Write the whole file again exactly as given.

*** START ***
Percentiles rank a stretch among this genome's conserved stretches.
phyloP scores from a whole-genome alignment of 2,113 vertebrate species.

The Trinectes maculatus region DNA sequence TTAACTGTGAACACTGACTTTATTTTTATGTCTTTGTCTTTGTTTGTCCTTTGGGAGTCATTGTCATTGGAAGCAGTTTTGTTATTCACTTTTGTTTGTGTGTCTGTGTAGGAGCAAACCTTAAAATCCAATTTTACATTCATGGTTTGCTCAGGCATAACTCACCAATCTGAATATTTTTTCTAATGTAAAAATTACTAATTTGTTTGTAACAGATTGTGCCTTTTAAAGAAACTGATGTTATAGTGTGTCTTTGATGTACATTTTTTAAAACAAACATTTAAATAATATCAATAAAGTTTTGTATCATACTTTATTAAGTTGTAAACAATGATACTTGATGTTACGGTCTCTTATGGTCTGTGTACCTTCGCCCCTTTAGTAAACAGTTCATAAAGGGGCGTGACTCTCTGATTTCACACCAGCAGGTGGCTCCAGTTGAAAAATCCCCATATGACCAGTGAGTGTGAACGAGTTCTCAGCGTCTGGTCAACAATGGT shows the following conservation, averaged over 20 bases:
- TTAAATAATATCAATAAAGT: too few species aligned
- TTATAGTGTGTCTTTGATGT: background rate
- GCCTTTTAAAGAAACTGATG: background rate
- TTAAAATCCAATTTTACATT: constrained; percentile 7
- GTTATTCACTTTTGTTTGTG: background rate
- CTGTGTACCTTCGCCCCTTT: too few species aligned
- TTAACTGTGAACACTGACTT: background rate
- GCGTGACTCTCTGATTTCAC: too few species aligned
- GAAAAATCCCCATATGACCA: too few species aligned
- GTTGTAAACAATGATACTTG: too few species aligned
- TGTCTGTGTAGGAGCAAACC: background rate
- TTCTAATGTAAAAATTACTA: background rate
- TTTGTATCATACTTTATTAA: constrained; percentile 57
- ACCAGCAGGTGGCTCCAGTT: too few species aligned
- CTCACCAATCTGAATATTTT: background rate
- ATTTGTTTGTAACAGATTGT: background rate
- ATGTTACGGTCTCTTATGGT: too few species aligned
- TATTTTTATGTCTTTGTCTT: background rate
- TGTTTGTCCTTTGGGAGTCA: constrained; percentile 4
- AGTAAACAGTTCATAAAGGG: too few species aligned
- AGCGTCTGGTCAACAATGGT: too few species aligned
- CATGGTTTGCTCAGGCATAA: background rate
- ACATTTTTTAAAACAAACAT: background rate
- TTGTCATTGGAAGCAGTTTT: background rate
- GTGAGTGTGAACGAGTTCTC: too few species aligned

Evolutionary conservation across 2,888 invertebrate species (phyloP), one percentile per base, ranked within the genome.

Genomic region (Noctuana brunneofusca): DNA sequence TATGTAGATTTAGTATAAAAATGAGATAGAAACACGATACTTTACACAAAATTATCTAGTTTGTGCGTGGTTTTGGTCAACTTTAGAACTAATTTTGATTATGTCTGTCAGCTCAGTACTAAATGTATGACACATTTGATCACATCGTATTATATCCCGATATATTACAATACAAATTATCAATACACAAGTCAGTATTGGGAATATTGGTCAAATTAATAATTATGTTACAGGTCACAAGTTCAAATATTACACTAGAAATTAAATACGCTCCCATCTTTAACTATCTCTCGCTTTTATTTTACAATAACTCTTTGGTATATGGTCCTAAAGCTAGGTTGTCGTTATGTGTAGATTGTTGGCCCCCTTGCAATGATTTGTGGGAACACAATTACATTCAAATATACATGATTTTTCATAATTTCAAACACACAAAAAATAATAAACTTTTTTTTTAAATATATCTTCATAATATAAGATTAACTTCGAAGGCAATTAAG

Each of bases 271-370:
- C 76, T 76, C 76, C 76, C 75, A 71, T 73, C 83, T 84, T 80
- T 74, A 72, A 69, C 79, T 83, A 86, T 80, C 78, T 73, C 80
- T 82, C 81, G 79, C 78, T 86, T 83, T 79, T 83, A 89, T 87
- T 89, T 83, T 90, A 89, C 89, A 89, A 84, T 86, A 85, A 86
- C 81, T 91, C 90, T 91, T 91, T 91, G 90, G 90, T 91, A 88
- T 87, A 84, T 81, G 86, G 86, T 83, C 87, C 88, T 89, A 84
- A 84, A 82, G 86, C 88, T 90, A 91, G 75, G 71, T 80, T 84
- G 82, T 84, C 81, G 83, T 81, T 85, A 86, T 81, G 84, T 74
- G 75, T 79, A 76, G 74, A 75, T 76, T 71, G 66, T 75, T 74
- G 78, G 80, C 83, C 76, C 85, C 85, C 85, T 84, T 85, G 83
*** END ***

Percentiles rank a stretch among this genome's conserved stretches.
phyloP scores from a whole-genome alignment of 2,113 vertebrate species.

The Trinectes maculatus region DNA sequence TTAACTGTGAACACTGACTTTATTTTTATGTCTTTGTCTTTGTTTGTCCTTTGGGAGTCATTGTCATTGGAAGCAGTTTTGTTATTCACTTTTGTTTGTGTGTCTGTGTAGGAGCAAACCTTAAAATCCAATTTTACATTCATGGTTTGCTCAGGCATAACTCACCAATCTGAATATTTTTTCTAATGTAAAAATTACTAATTTGTTTGTAACAGATTGTGCCTTTTAAAGAAACTGATGTTATAGTGTGTCTTTGATGTACATTTTTTAAAACAAACATTTAAATAATATCAATAAAGTTTTGTATCATACTTTATTAAGTTGTAAACAATGATACTTGATGTTACGGTCTCTTATGGTCTGTGTACCTTCGCCCCTTTAGTAAACAGTTCATAAAGGGGCGTGACTCTCTGATTTCACACCAGCAGGTGGCTCCAGTTGAAAAATCCCCATATGACCAGTGAGTGTGAACGAGTTCTCAGCGTCTGGTCAACAATGGT shows the following conservation, averaged over 20 bases:
- TTAAATAATATCAATAAAGT: too few species aligned
- TTATAGTGTGTCTTTGATGT: background rate
- GCCTTTTAAAGAAACTGATG: background rate
- TTAAAATCCAATTTTACATT: constrained; percentile 7
- GTTATTCACTTTTGTTTGTG: background rate
- CTGTGTACCTTCGCCCCTTT: too few species aligned
- TTAACTGTGAACACTGACTT: background rate
- GCGTGACTCTCTGATTTCAC: too few species aligned
- GAAAAATCCCCATATGACCA: too few species aligned
- GTTGTAAACAATGATACTTG: too few species aligned
- TGTCTGTGTAGGAGCAAACC: background rate
- TTCTAATGTAAAAATTACTA: background rate
- TTTGTATCATACTTTATTAA: constrained; percentile 57
- ACCAGCAGGTGGCTCCAGTT: too few species aligned
- CTCACCAATCTGAATATTTT: background rate
- ATTTGTTTGTAACAGATTGT: background rate
- ATGTTACGGTCTCTTATGGT: too few species aligned
- TATTTTTATGTCTTTGTCTT: background rate
- TGTTTGTCCTTTGGGAGTCA: constrained; percentile 4
- AGTAAACAGTTCATAAAGGG: too few species aligned
- AGCGTCTGGTCAACAATGGT: too few species aligned
- CATGGTTTGCTCAGGCATAA: background rate
- ACATTTTTTAAAACAAACAT: background rate
- TTGTCATTGGAAGCAGTTTT: background rate
- GTGAGTGTGAACGAGTTCTC: too few species aligned

Evolutionary conservation across 2,888 invertebrate species (phyloP), one percentile per base, ranked within the genome.

Genomic region (Noctuana brunneofusca): DNA sequence TATGTAGATTTAGTATAAAAATGAGATAGAAACACGATACTTTACACAAAATTATCTAGTTTGTGCGTGGTTTTGGTCAACTTTAGAACTAATTTTGATTATGTCTGTCAGCTCAGTACTAAATGTATGACACATTTGATCACATCGTATTATATCCCGATATATTACAATACAAATTATCAATACACAAGTCAGTATTGGGAATATTGGTCAAATTAATAATTATGTTACAGGTCACAAGTTCAAATATTACACTAGAAATTAAATACGCTCCCATCTTTAACTATCTCTCGCTTTTATTTTACAATAACTCTTTGGTATATGGTCCTAAAGCTAGGTTGTCGTTATGTGTAGATTGTTGGCCCCCTTGCAATGATTTGTGGGAACACAATTACATTCAAATATACATGATTTTTCATAATTTCAAACACACAAAAAATAATAAACTTTTTTTTTAAATATATCTTCATAATATAAGATTAACTTCGAAGGCAATTAAG

Each of bases 271-370:
- C 76, T 76, C 76, C 76, C 75, A 71, T 73, C 83, T 84, T 80
- T 74, A 72, A 69, C 79, T 83, A 86, T 80, C 78, T 73, C 80
- T 82, C 81, G 79, C 78, T 86, T 83, T 79, T 83, A 89, T 87
- T 89, T 83, T 90, A 89, C 89, A 89, A 84, T 86, A 85, A 86
- C 81, T 91, C 90, T 91, T 91, T 91, G 90, G 90, T 91, A 88
- T 87, A 84, T 81, G 86, G 86, T 83, C 87, C 88, T 89, A 84
- A 84, A 82, G 86, C 88, T 90, A 91, G 75, G 71, T 80, T 84
- G 82, T 84, C 81, G 83, T 81, T 85, A 86, T 81, G 84, T 74
- G 75, T 79, A 76, G 74, A 75, T 76, T 71, G 66, T 75, T 74
- G 78, G 80, C 83, C 76, C 85, C 85, C 85, T 84, T 85, G 83